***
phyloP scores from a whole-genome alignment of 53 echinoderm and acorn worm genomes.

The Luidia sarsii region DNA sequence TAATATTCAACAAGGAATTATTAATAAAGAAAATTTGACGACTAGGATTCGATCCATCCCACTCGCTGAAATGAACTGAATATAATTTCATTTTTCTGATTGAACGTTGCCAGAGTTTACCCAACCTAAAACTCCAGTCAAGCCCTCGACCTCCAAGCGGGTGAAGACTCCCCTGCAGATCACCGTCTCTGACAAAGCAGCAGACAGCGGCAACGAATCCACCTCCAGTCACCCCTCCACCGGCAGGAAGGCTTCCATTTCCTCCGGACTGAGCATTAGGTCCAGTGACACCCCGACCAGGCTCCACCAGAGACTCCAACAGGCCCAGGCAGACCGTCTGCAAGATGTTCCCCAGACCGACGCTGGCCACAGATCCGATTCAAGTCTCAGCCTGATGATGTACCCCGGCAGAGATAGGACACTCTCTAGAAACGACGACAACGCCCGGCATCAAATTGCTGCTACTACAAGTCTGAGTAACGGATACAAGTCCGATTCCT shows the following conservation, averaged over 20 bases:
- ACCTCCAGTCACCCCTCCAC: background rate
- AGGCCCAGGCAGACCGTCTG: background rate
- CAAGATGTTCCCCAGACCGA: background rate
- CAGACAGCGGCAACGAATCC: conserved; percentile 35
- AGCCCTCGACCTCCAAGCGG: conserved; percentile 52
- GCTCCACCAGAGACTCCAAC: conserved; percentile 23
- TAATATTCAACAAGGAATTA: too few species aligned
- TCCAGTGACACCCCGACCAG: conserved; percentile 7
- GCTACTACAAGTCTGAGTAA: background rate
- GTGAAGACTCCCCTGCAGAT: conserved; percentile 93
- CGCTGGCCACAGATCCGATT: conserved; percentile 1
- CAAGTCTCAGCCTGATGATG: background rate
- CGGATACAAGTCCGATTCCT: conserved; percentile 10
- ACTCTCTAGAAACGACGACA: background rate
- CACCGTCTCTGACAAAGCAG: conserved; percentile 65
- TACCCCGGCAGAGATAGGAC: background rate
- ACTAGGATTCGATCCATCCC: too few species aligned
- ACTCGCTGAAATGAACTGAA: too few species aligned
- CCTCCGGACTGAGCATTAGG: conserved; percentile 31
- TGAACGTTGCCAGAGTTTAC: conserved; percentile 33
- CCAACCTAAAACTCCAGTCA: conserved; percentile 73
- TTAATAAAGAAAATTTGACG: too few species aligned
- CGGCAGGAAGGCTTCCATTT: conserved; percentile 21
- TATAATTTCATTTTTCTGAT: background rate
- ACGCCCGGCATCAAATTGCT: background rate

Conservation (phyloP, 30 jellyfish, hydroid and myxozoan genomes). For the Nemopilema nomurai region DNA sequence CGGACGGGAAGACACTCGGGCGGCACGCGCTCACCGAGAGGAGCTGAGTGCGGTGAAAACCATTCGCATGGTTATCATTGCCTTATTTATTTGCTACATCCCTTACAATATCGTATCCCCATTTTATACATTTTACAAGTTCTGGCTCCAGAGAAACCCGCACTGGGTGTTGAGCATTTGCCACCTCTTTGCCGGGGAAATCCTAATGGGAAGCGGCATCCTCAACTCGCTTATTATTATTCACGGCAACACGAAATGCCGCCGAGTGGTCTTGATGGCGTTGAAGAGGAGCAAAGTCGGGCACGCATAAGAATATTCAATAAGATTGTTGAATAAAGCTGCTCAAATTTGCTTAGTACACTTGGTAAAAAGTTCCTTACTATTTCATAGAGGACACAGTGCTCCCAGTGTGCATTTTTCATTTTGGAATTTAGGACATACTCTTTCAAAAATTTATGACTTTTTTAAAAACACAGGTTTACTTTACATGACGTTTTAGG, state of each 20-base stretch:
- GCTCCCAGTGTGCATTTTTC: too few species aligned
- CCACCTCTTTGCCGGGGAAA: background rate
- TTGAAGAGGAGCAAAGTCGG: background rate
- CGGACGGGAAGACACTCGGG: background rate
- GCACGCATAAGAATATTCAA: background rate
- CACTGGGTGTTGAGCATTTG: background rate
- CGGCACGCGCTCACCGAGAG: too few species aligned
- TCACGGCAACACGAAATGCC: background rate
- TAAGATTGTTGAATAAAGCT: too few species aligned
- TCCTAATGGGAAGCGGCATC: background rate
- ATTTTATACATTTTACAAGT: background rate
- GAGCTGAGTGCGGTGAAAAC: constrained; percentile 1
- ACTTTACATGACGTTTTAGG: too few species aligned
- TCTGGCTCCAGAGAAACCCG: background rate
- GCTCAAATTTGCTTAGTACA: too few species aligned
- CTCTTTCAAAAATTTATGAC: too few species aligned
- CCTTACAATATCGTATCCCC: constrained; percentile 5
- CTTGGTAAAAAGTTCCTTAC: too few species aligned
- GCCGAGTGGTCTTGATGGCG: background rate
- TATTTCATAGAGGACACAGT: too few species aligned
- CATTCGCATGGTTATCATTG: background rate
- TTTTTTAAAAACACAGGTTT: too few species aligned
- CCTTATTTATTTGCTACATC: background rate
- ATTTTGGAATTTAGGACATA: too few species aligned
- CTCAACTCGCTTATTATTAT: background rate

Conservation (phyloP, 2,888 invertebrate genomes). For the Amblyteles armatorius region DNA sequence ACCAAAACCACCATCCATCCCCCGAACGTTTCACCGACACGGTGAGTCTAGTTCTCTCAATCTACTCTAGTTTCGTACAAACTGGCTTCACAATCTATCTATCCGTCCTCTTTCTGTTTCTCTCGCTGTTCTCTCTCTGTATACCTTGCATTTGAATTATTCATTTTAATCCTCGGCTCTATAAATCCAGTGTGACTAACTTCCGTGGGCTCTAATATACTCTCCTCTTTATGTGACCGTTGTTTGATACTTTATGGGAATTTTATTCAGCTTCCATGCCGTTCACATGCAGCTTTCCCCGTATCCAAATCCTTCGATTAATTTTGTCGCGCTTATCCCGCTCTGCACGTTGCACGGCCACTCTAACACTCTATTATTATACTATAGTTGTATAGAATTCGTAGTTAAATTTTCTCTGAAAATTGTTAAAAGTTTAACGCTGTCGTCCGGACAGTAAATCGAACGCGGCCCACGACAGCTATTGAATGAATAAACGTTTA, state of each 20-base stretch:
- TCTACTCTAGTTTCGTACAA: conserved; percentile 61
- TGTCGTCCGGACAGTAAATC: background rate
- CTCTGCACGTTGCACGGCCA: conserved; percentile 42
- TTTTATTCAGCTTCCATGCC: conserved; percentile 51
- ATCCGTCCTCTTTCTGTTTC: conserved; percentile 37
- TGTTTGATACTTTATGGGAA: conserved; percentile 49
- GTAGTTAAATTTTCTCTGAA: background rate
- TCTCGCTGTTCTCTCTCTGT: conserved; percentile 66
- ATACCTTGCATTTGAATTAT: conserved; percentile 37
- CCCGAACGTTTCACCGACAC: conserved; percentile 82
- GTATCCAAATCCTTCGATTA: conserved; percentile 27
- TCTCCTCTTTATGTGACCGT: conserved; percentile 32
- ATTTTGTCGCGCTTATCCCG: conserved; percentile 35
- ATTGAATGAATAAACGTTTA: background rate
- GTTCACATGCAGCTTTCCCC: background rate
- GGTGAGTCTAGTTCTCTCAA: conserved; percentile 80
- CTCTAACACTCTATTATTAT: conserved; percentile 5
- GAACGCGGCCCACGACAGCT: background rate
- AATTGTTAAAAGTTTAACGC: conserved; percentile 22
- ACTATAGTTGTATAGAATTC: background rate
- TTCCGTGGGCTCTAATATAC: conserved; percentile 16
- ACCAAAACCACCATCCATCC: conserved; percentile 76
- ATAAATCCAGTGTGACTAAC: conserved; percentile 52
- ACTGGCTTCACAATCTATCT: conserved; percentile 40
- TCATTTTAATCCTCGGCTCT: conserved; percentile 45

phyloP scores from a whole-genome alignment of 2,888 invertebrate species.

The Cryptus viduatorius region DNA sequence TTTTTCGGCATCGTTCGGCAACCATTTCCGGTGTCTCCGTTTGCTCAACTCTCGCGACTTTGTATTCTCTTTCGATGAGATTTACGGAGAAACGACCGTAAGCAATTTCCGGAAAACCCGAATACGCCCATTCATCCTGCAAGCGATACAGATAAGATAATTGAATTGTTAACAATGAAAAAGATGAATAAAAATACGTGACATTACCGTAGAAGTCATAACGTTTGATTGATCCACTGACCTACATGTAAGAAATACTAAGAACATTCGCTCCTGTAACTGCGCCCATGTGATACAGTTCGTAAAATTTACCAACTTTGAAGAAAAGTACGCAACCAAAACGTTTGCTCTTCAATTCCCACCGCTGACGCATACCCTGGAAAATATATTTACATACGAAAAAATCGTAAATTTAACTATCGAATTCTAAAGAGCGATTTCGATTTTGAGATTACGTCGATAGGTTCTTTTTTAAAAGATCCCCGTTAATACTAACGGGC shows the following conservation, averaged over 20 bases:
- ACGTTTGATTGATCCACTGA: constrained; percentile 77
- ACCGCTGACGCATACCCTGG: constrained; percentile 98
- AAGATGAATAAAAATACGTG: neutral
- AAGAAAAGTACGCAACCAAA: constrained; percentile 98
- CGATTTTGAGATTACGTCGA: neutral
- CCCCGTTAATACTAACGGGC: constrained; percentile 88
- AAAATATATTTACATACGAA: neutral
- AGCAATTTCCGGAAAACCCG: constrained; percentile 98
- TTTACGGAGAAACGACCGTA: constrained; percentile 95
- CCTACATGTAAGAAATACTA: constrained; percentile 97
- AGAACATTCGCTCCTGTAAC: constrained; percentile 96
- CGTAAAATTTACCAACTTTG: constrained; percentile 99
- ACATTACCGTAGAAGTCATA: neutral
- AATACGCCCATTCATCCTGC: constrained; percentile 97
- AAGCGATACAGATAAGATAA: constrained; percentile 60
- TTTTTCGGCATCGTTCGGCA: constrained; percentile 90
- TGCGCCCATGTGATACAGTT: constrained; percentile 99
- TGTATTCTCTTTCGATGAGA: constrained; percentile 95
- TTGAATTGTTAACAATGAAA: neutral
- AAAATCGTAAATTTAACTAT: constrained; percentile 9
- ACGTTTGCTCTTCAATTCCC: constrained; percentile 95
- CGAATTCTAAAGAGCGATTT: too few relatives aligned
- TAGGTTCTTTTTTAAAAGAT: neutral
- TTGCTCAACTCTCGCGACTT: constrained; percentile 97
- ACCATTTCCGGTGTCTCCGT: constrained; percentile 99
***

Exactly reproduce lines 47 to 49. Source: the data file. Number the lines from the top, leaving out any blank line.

- GCCGAGTGGTCTTGATGGCG: background rate
- TATTTCATAGAGGACACAGT: too few species aligned
- CATTCGCATGGTTATCATTG: background rate